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Window on State Government

Education Task Force

College Station, February 2, 2000

Texas Comptroller Carole Keeton Rylander Hears Education Concerns in the Brazos Valley

The future of education hinges on the direction of high tech and how it is used from high school through college, according to testimony at Texas State Comptroller Carole Keeton Rylander's recent e-Texas hearing.

Comptroller Carole Keeton Rylander
talks to Brazos Valley crowd.
Comptroller Rylander held the second in a series of e-Texas public hearings on Wednesday on the campus of Texas A&M University. A roomful of parents, educators, students and public officials were on hand for an open discussion of public education in the 21st century. She was introduced by Dr. Thomas Saving, Texas A&M professor and e-Texas Commissioner.
"Nothing is more important than education," Comptroller Rylander said. "High tech is one of the major engines of economic growth in Texas and it is going to be an even greater engine in the future."
She noted that "higher education has got to be actively involved in improving public education," for Texas to successfully meet the challenges of the 21st Century.

Major issues
Major issues raised by panelists and audience members included:

  • The importance of giving students the technology skills that will be required to participate in the modern workforce.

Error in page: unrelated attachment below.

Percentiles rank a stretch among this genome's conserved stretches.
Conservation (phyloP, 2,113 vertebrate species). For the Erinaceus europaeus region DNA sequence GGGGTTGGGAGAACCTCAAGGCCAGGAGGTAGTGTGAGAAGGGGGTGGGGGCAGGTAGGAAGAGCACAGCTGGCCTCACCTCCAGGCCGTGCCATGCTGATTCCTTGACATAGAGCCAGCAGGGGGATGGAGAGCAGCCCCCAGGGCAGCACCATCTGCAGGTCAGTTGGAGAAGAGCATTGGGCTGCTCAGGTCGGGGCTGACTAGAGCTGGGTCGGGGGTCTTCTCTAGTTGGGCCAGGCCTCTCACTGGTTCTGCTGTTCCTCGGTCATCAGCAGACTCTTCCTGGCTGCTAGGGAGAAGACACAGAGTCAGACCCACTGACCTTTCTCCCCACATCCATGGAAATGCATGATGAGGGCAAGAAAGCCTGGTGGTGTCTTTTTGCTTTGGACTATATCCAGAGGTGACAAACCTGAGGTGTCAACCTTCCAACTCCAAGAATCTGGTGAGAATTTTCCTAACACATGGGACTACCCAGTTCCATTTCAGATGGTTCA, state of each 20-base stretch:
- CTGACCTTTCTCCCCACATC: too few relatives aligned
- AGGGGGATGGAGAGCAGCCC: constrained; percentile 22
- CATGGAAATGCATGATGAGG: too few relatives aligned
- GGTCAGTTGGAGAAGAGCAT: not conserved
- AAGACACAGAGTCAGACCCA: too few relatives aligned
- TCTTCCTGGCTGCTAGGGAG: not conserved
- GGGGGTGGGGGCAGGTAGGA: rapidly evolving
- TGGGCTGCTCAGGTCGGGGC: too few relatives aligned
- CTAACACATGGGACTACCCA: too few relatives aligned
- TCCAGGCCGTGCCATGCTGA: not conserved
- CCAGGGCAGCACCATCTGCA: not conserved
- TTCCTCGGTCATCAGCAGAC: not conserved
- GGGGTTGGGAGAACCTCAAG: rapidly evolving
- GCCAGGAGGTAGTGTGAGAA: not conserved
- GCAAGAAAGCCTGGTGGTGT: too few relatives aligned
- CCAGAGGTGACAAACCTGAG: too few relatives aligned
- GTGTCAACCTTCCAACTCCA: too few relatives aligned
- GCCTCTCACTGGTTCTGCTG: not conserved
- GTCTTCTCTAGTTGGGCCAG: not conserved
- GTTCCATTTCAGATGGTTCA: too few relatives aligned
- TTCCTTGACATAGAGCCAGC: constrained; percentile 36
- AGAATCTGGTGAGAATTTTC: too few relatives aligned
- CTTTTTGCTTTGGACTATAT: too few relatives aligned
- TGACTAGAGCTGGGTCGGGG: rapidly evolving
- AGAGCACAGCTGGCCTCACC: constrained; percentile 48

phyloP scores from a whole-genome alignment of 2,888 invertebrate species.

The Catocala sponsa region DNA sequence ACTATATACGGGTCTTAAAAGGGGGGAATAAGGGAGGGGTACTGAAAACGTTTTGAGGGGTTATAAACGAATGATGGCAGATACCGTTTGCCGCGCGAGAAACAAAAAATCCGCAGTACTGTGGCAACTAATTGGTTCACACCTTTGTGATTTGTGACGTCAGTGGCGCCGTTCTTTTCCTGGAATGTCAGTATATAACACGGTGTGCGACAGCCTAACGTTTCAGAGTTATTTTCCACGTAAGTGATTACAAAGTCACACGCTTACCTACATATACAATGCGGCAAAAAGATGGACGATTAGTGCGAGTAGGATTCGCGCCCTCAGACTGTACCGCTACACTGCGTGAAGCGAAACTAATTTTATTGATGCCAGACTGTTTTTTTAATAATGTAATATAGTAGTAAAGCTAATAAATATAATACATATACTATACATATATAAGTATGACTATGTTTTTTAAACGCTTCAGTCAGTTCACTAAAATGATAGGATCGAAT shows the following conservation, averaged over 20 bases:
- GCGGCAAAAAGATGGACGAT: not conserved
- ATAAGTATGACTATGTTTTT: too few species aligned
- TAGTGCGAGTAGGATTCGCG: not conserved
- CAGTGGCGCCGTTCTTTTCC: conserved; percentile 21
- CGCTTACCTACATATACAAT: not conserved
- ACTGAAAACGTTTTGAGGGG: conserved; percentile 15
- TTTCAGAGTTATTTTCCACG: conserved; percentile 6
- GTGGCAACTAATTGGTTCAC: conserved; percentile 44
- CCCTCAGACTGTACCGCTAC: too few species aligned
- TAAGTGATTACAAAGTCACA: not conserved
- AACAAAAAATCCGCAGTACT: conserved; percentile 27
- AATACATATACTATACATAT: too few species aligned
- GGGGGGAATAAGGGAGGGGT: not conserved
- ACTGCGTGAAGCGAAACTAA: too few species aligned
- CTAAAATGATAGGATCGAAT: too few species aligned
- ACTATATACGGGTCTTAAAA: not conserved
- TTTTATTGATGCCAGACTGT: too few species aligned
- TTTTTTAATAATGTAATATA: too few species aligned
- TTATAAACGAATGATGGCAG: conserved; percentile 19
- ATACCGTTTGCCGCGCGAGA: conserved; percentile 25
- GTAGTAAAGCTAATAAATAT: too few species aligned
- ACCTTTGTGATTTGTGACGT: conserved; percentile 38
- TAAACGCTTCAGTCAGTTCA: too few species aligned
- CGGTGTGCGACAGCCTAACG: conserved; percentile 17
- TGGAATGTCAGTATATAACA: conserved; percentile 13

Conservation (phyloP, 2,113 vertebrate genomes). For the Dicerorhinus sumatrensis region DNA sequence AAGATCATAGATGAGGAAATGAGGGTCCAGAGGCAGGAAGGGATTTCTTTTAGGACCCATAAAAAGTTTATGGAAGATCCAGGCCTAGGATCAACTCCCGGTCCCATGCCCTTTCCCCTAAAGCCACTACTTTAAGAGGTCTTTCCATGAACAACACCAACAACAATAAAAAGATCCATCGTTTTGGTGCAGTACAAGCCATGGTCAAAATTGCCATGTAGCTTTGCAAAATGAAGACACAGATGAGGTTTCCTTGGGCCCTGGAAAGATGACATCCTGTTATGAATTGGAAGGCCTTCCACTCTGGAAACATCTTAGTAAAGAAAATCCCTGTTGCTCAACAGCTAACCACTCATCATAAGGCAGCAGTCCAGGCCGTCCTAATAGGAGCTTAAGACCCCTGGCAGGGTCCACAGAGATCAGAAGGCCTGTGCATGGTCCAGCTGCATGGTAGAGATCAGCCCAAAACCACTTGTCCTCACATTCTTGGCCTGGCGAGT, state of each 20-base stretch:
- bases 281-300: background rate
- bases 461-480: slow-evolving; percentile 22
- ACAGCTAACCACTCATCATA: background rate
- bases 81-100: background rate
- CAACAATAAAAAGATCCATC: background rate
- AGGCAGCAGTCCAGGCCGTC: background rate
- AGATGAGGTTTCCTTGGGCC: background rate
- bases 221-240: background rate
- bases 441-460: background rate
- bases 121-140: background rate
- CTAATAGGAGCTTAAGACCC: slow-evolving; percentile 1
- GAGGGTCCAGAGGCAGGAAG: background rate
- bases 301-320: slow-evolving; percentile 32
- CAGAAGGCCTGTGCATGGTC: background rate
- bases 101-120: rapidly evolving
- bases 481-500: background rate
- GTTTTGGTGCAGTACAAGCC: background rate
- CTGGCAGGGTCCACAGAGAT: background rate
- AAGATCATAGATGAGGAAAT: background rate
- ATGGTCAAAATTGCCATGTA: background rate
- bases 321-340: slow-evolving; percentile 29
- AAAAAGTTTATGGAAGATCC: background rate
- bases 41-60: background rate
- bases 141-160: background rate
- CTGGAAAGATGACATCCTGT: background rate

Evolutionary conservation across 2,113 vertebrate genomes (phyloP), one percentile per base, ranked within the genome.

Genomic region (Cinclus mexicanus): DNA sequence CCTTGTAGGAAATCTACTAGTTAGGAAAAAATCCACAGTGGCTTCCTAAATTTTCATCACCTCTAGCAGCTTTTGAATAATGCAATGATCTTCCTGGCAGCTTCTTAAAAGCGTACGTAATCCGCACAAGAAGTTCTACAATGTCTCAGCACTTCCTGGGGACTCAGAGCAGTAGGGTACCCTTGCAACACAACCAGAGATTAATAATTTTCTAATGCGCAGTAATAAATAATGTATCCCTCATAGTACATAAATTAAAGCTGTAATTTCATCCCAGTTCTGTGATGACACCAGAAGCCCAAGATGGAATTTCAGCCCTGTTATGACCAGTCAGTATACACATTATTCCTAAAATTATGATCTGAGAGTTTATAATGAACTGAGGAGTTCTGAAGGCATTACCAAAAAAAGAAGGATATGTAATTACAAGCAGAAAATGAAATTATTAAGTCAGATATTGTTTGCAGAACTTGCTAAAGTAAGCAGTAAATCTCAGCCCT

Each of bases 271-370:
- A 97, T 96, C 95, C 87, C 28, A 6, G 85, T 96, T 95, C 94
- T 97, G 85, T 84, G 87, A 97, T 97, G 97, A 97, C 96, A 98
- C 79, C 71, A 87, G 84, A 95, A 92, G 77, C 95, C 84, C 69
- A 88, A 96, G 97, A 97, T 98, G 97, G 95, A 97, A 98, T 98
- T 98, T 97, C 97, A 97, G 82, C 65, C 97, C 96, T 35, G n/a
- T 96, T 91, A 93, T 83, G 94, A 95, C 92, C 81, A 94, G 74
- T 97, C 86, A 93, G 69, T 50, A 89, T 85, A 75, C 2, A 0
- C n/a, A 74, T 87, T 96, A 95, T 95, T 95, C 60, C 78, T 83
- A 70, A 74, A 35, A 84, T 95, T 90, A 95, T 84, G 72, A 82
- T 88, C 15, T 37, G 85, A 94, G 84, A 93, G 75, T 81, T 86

• The importance of high schools, community colleges and universities in providing continuing education for adults.
  • The opportunity that communications technologies offer for providing education to those who struggle in or do not have time for traditional settings.
  • The need to provide resources so that new technologies can be used to deliver education in new, innovative ways.

Panelist commentary
"There are only 58 openings in pro basketball, but there are 346,600 in technology, " Randy Corbin, account manager for Cisco Systems, said.
Mr. Corbin talked about e-learning and his company's Networking Academy which is designed to teach students the necessary skills for those technology jobs. This program offers training and potential Cisco certification by partnering with school districts, high schools and colleges. The program has almost 4,000 academies in 50 states, the District of Columbia and in more than 50 countries. Texas is second only to California in the number of academies.
Dr. Jim Scales, superintendent for College Station ISD, described how his district has integrated technology into all of its schools. Every school is wired for Internet connections and each school has at least one teacher trained as a "technology facilitator." These teachers train other teachers at the schools and are able to handle technology problems as they arise.

Comptroller Rylander, e-Texas Education Task Force member Dr. Judy Flakes Nwachie, and Director of Distance Learning for Texas A & M University Elizabeth Tebeaux listen to Dr. Superintendent for College Station ISD Jim V. Scales describe how his district has integrated technology into all of its schools.
In addition to improving instruction, having students gain experience with computers and information technology better prepares them for the workforce, Dr. Scales said.